Clark County Heritage Register properties
Camas-Washougal properties* on the Clark County Heritage Register include:
American Legion Post 27 Bennett-Barnett Hall, 1554 N.E. Third Ave., Camas, circa 1935
Blair Building, 1801 Main St., Washougal, circa 1925
Camas Main Post Office, 440 N.E. Fifth Ave., Camas, circa 1939
Charlie and Rose Farrell Building, 305 N.E. Fourth Ave., Camas, circa 1924
Farrell House, 416 N.E. Ione St., Camas, circa 1915
John Roffler House, 1437 N.E. Everett St., Camas, circa 1906
Johnson House, 526 N.E. Hayes St., Camas, circa 1911
Leadbetter House, 1317 N.E. Everett St., Camas, circa 1909
Pittock-Leadbetter House, 114 N.E. Leadbetter Road, Camas, circa 1901
Sunnyside Memorial Cemetery, 1000 S.E. Coffey Road, Washougal, circa 1881
*A complete list of historic sites in Clark County is available at clark.wa.gov/historic-sites.
A building in downtown Washougal that combines historic and whimsical touches is the newest addition to the Clark County Heritage Register.
The Blair Building, built in 1925 at 1801 Main St., was originally used as a meat market and butcher shop. The Chinese Cafe and The Sushi Joint are now located in the two-story structure, owned by Bruce and Heidi Kramer since January 2006.
The Kramers used to own and operate Salvage Safari, then Main Street Mercantile, next to the Chinese Cafe.
Heidi said she and Bruce were inspired to seek historic designation for their building after attending a presentation by Jacqui Kamp, a planner with Clark County, at the Camas Public Library. Kamp included information about the 2012 listing of the American Legion Post 27 Bennett-Barnett Hall at 1554 N.E. Third Ave., Camas, on the county’s Historic Register.
Heidi said she and Bruce value historic buildings and want to preserve the original charm and workmanship that went into the Blair building.
“We marvel at the intricate brick construction of the building exterior and the strength and beauty of the old growth lumber used in the interior framing and windows,” she said.
Seven original apartments that have been used as storage on the second floor of the Blair building are being rebuilt as four live/work studios — ranging in size from 450 to 850 square feet — that will be ready for occupancy later this summer.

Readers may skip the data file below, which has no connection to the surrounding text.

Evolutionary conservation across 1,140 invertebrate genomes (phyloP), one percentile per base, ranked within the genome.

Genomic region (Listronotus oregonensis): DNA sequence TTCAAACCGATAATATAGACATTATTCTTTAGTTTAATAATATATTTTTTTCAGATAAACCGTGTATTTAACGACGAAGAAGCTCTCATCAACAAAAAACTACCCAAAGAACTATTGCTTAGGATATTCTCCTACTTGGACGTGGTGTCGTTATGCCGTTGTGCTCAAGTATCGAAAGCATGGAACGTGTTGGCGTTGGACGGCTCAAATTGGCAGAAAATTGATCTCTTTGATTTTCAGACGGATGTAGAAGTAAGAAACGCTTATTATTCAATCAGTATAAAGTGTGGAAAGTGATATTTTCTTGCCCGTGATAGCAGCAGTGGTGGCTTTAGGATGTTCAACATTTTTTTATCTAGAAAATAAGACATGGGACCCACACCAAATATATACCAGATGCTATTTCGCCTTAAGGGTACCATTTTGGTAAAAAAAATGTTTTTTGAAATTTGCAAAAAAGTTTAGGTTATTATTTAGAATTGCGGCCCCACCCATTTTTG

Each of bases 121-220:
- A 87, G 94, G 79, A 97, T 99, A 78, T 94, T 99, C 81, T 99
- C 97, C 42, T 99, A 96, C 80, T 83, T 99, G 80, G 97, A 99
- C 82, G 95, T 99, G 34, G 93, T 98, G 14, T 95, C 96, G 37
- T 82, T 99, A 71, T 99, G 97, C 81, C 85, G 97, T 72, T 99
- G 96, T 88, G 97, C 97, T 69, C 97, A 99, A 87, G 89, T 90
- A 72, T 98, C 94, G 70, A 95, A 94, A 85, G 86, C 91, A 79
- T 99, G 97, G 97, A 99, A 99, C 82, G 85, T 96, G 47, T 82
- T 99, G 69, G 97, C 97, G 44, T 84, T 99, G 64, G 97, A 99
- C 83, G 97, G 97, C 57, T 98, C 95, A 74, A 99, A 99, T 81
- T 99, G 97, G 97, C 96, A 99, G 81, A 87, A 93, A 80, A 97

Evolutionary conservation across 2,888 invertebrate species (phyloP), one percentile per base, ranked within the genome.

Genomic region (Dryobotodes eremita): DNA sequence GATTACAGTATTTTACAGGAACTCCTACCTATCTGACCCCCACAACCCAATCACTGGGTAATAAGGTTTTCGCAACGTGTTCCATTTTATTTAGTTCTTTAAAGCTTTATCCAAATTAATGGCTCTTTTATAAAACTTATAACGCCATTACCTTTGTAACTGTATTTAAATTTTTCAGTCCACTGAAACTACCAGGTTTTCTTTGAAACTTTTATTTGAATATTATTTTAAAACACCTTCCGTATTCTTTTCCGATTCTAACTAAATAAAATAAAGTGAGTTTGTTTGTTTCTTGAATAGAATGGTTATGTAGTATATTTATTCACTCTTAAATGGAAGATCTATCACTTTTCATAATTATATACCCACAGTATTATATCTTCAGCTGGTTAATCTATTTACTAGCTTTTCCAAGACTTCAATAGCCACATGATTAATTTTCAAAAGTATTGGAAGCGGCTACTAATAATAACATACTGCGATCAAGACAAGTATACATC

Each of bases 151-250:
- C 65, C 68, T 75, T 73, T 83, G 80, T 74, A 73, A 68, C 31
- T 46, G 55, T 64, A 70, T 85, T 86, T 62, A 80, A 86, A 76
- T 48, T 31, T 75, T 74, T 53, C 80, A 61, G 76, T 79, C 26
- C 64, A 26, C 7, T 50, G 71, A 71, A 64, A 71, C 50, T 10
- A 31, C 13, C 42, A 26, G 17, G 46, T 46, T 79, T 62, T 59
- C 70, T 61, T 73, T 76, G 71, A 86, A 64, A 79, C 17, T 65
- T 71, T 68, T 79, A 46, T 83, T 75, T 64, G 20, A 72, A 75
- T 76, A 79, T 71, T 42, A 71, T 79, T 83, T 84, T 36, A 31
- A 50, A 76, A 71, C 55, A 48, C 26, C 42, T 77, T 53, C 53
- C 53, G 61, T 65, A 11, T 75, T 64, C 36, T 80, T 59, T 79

The Kramers will have a management company determine the rent amounts, based on the market rates for the area.
Artwork includes wildlife, whimsical faces
Travis London, a Washougal resident for more than 30 years, painted “Cub-napped” on one of the exterior walls of the Blair Building.
He said the art depicts the story of the Lewis and Clark expedition taking the cubs in 1806 when they camped in Washougal and found a den without a mother bear present. The explorers then traded the bears for wapato tubers, similar to potatoes, with Native Americans.
London graduated from Washougal High School in 2000 and is an elementary school teacher in Vancouver.
Heidi said the Blair Building had seven mysterious round mortar circles along the top. They could not find anyone who knew the history or purpose of the circles, so she and Bruce decided to add artwork by Diane Trapp for whimsy and interest, commissioning her to create sculpture faces inspired by the green man.
Trapp creates masks for a gallery in New Orleans as well as for theater productions and television shows.
Her artwork on the Blair Building includes six sculptures of faces surrounded by leaves.
“One of Diane’s final pieces (that) exploded in the kiln, was remade three times with the same results,” Heidi said. “We decided (to) leave it off at that point, which exposes one of the circles. Most people assume the heads are original to the building, and one fell off.”
For more information about the Clark County Historic Preservation program, contact Community Planning at 564-397-4909 or visit www.clark.wa.gov/community-planning/historic-preservation.